1+. I think this is the key point of the answer of Georges Elencwajg. It's not so really about one specific topological dimension and its computation, but rather that we can distinguish the affine spaces at all. I wonder how many decades (centuries?) mathematicians were convinced of this fact without having a proof? – Martin Brandenburg Jan 12 2011 at 8:01
show 1 more comment

The most deadly example I know is the Hauptvermutung in dimensions 2 and 3 (in dimension $>3$, it is the ultimate "obvious but false" theorem). The Hauptvermutung, or "Main Conjecture" states that any two triangulations of a polyhedron are combinatorially equivalent, i.e. they become isomorphic after subdivision.
The Hauptvermutung is so obvious that it gets taken for granted everywhere, and most of us learn algebraic topology without ever noticing this huge gap in its foundations (of the text-book standard simplicial approach). It is implicit every time one states that a homotopy invariant of a simplicial complex, such as simplicial homology, is in fact a homotopy invariant of a polyhedron, unless one also proves independence relative to triangulation.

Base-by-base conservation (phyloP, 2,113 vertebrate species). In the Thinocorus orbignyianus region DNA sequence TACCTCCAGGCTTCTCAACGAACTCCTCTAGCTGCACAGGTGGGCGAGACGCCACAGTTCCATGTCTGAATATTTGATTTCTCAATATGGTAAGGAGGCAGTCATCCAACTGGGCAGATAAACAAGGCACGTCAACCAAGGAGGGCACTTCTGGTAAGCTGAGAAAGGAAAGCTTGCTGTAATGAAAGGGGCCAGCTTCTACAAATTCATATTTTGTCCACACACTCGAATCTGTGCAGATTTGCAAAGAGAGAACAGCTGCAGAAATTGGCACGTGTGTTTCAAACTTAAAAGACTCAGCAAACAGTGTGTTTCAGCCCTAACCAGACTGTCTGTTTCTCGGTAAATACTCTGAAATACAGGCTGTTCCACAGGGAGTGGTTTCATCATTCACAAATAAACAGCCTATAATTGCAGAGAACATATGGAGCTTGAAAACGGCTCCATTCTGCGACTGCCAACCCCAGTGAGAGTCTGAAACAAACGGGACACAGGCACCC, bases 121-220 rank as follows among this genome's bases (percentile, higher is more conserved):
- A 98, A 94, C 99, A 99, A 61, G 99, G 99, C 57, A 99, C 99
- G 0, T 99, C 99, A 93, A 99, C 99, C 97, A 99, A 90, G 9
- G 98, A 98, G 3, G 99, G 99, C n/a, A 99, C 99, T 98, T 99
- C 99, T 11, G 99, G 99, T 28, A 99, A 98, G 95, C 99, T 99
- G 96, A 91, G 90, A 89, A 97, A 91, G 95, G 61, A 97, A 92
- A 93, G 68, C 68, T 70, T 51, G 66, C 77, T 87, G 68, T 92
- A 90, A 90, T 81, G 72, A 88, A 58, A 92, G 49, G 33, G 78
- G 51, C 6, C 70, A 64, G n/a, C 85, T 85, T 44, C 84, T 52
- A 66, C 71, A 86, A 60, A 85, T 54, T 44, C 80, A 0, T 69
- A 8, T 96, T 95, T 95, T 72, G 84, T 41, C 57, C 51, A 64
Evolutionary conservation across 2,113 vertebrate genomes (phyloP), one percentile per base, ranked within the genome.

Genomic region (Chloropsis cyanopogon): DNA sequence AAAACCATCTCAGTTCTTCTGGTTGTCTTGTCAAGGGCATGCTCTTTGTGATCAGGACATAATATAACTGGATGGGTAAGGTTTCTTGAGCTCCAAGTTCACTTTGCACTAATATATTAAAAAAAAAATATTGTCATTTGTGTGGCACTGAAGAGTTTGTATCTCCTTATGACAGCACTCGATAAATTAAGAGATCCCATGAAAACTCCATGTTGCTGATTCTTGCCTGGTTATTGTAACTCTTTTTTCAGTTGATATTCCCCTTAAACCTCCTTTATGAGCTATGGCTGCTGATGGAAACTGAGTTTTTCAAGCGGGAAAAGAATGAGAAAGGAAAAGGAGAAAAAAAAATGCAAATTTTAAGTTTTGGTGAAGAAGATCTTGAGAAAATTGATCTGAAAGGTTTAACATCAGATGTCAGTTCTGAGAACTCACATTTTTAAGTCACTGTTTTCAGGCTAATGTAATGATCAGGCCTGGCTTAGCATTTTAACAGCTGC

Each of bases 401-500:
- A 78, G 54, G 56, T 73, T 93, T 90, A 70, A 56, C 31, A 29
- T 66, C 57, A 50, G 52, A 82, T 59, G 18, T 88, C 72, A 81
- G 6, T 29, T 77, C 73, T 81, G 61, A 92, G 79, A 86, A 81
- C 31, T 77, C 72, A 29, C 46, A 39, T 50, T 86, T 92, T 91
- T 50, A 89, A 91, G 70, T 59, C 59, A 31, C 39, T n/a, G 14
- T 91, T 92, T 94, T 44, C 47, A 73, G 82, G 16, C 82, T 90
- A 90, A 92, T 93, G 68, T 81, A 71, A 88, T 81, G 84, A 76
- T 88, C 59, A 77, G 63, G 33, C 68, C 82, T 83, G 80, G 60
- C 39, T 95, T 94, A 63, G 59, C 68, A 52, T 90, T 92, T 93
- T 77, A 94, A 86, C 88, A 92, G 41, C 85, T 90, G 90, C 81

The Hauptvermutung for 2-manifolds was proven by Radó, and for 3-manifolds by Moïse in 1953. It is a genuinely deep, difficult theorem.
Edit: This answer is essentially taken from Page 4 of The Hauptvermutung Book.

-
At least since the introduction of singular homology, there is no gap in the foundations of algebraic topology. But I agree that the Hauptvermutung has a feeling like being obvious. – Lennart Meier Jan 10 2011 at 18:46
By "subdivision," I believe you mean PL-subdivision, making the Hauptvermutung a little less obvious. An essentially equivalent statement to its falsity in dimension 5 that I find very unintuitive is that there exists a 4-dimensional simplicial complex $K$ which is not a triangulation of a manifold, but whose suspension $\Sigma K$ is a triangulation of a 5-sphere. – Richard Stanley Jan 12 2011 at 0:59
show 1 more comment

How about the fact that a sphere is the surface of minimal area that bounds a given volume? (BTW, if it isn't geometrically obvious to you, and you understand a little physics and about surface tension, then the roundness of bubbles is a "proof".)